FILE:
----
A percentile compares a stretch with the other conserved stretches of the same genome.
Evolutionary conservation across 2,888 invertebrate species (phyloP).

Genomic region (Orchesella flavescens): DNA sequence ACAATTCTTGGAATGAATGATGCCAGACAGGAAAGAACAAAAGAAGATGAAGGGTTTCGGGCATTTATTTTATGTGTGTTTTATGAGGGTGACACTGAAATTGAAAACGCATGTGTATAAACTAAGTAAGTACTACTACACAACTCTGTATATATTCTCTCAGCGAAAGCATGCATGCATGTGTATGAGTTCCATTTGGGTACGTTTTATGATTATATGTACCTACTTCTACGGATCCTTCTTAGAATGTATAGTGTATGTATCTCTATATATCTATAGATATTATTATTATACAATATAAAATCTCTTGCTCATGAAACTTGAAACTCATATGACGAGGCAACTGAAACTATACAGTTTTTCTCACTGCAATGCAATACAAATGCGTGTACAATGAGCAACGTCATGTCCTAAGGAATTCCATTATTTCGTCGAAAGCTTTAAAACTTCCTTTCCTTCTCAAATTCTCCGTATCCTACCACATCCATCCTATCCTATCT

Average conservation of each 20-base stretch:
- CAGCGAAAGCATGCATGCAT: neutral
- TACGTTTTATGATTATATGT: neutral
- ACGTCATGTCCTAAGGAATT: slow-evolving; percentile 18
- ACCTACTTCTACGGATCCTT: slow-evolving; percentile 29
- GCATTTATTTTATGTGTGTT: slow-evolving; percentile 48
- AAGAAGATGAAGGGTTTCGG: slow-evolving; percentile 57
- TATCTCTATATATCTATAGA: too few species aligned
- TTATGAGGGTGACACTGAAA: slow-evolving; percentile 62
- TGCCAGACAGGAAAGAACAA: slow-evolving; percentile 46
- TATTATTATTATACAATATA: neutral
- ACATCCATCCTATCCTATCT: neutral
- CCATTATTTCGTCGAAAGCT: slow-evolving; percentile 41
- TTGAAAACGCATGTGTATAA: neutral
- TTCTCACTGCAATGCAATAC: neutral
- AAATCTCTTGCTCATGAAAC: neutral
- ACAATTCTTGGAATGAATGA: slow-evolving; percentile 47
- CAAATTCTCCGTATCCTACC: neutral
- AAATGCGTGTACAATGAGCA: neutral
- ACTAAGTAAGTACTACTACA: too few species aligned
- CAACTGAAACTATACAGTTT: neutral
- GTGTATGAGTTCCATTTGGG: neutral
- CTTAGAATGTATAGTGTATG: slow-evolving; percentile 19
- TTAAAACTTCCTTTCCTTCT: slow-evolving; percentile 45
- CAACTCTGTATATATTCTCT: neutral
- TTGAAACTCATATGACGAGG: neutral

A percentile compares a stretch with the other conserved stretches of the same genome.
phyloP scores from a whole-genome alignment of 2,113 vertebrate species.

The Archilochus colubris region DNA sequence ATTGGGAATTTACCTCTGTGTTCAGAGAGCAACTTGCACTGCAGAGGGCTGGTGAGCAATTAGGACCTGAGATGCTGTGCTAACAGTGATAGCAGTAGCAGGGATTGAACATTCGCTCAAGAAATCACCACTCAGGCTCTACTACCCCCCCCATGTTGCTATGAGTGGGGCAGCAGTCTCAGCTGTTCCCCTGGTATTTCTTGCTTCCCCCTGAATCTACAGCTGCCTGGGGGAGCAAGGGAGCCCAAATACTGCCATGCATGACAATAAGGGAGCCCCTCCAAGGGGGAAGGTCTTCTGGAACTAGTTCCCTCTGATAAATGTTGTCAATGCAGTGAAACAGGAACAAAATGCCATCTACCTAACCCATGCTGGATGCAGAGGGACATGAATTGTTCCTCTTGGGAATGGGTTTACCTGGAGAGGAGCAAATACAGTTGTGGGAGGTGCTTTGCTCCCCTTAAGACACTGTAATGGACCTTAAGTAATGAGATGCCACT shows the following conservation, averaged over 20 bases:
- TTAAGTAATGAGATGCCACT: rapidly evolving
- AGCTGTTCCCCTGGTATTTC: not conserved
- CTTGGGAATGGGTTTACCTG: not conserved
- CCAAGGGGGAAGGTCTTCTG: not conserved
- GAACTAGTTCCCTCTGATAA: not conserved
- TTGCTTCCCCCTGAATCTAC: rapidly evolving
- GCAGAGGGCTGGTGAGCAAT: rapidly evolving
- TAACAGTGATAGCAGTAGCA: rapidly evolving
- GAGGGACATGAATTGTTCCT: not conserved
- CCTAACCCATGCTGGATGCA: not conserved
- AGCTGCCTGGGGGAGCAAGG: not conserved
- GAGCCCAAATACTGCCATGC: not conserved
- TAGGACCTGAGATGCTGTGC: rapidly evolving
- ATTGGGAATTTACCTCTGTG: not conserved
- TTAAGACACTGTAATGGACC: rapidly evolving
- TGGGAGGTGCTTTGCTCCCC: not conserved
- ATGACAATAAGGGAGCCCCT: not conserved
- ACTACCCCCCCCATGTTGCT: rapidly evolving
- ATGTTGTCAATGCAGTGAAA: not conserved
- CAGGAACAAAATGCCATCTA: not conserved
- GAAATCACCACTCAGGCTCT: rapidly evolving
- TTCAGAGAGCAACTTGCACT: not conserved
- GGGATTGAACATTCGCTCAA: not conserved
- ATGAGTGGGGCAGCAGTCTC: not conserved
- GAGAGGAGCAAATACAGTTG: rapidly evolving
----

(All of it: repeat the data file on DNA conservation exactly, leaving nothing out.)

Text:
A percentile compares a stretch with the other conserved stretches of the same genome.
Evolutionary conservation across 2,888 invertebrate species (phyloP).

Genomic region (Orchesella flavescens): DNA sequence ACAATTCTTGGAATGAATGATGCCAGACAGGAAAGAACAAAAGAAGATGAAGGGTTTCGGGCATTTATTTTATGTGTGTTTTATGAGGGTGACACTGAAATTGAAAACGCATGTGTATAAACTAAGTAAGTACTACTACACAACTCTGTATATATTCTCTCAGCGAAAGCATGCATGCATGTGTATGAGTTCCATTTGGGTACGTTTTATGATTATATGTACCTACTTCTACGGATCCTTCTTAGAATGTATAGTGTATGTATCTCTATATATCTATAGATATTATTATTATACAATATAAAATCTCTTGCTCATGAAACTTGAAACTCATATGACGAGGCAACTGAAACTATACAGTTTTTCTCACTGCAATGCAATACAAATGCGTGTACAATGAGCAACGTCATGTCCTAAGGAATTCCATTATTTCGTCGAAAGCTTTAAAACTTCCTTTCCTTCTCAAATTCTCCGTATCCTACCACATCCATCCTATCCTATCT

Average conservation of each 20-base stretch:
- CAGCGAAAGCATGCATGCAT: neutral
- TACGTTTTATGATTATATGT: neutral
- ACGTCATGTCCTAAGGAATT: slow-evolving; percentile 18
- ACCTACTTCTACGGATCCTT: slow-evolving; percentile 29
- GCATTTATTTTATGTGTGTT: slow-evolving; percentile 48
- AAGAAGATGAAGGGTTTCGG: slow-evolving; percentile 57
- TATCTCTATATATCTATAGA: too few species aligned
- TTATGAGGGTGACACTGAAA: slow-evolving; percentile 62
- TGCCAGACAGGAAAGAACAA: slow-evolving; percentile 46
- TATTATTATTATACAATATA: neutral
- ACATCCATCCTATCCTATCT: neutral
- CCATTATTTCGTCGAAAGCT: slow-evolving; percentile 41
- TTGAAAACGCATGTGTATAA: neutral
- TTCTCACTGCAATGCAATAC: neutral
- AAATCTCTTGCTCATGAAAC: neutral
- ACAATTCTTGGAATGAATGA: slow-evolving; percentile 47
- CAAATTCTCCGTATCCTACC: neutral
- AAATGCGTGTACAATGAGCA: neutral
- ACTAAGTAAGTACTACTACA: too few species aligned
- CAACTGAAACTATACAGTTT: neutral
- GTGTATGAGTTCCATTTGGG: neutral
- CTTAGAATGTATAGTGTATG: slow-evolving; percentile 19
- TTAAAACTTCCTTTCCTTCT: slow-evolving; percentile 45
- CAACTCTGTATATATTCTCT: neutral
- TTGAAACTCATATGACGAGG: neutral

A percentile compares a stretch with the other conserved stretches of the same genome.
phyloP scores from a whole-genome alignment of 2,113 vertebrate species.

The Archilochus colubris region DNA sequence ATTGGGAATTTACCTCTGTGTTCAGAGAGCAACTTGCACTGCAGAGGGCTGGTGAGCAATTAGGACCTGAGATGCTGTGCTAACAGTGATAGCAGTAGCAGGGATTGAACATTCGCTCAAGAAATCACCACTCAGGCTCTACTACCCCCCCCATGTTGCTATGAGTGGGGCAGCAGTCTCAGCTGTTCCCCTGGTATTTCTTGCTTCCCCCTGAATCTACAGCTGCCTGGGGGAGCAAGGGAGCCCAAATACTGCCATGCATGACAATAAGGGAGCCCCTCCAAGGGGGAAGGTCTTCTGGAACTAGTTCCCTCTGATAAATGTTGTCAATGCAGTGAAACAGGAACAAAATGCCATCTACCTAACCCATGCTGGATGCAGAGGGACATGAATTGTTCCTCTTGGGAATGGGTTTACCTGGAGAGGAGCAAATACAGTTGTGGGAGGTGCTTTGCTCCCCTTAAGACACTGTAATGGACCTTAAGTAATGAGATGCCACT shows the following conservation, averaged over 20 bases:
- TTAAGTAATGAGATGCCACT: rapidly evolving
- AGCTGTTCCCCTGGTATTTC: not conserved
- CTTGGGAATGGGTTTACCTG: not conserved
- CCAAGGGGGAAGGTCTTCTG: not conserved
- GAACTAGTTCCCTCTGATAA: not conserved
- TTGCTTCCCCCTGAATCTAC: rapidly evolving
- GCAGAGGGCTGGTGAGCAAT: rapidly evolving
- TAACAGTGATAGCAGTAGCA: rapidly evolving
- GAGGGACATGAATTGTTCCT: not conserved
- CCTAACCCATGCTGGATGCA: not conserved
- AGCTGCCTGGGGGAGCAAGG: not conserved
- GAGCCCAAATACTGCCATGC: not conserved
- TAGGACCTGAGATGCTGTGC: rapidly evolving
- ATTGGGAATTTACCTCTGTG: not conserved
- TTAAGACACTGTAATGGACC: rapidly evolving
- TGGGAGGTGCTTTGCTCCCC: not conserved
- ATGACAATAAGGGAGCCCCT: not conserved
- ACTACCCCCCCCATGTTGCT: rapidly evolving
- ATGTTGTCAATGCAGTGAAA: not conserved
- CAGGAACAAAATGCCATCTA: not conserved
- GAAATCACCACTCAGGCTCT: rapidly evolving
- TTCAGAGAGCAACTTGCACT: not conserved
- GGGATTGAACATTCGCTCAA: not conserved
- ATGAGTGGGGCAGCAGTCTC: not conserved
- GAGAGGAGCAAATACAGTTG: rapidly evolving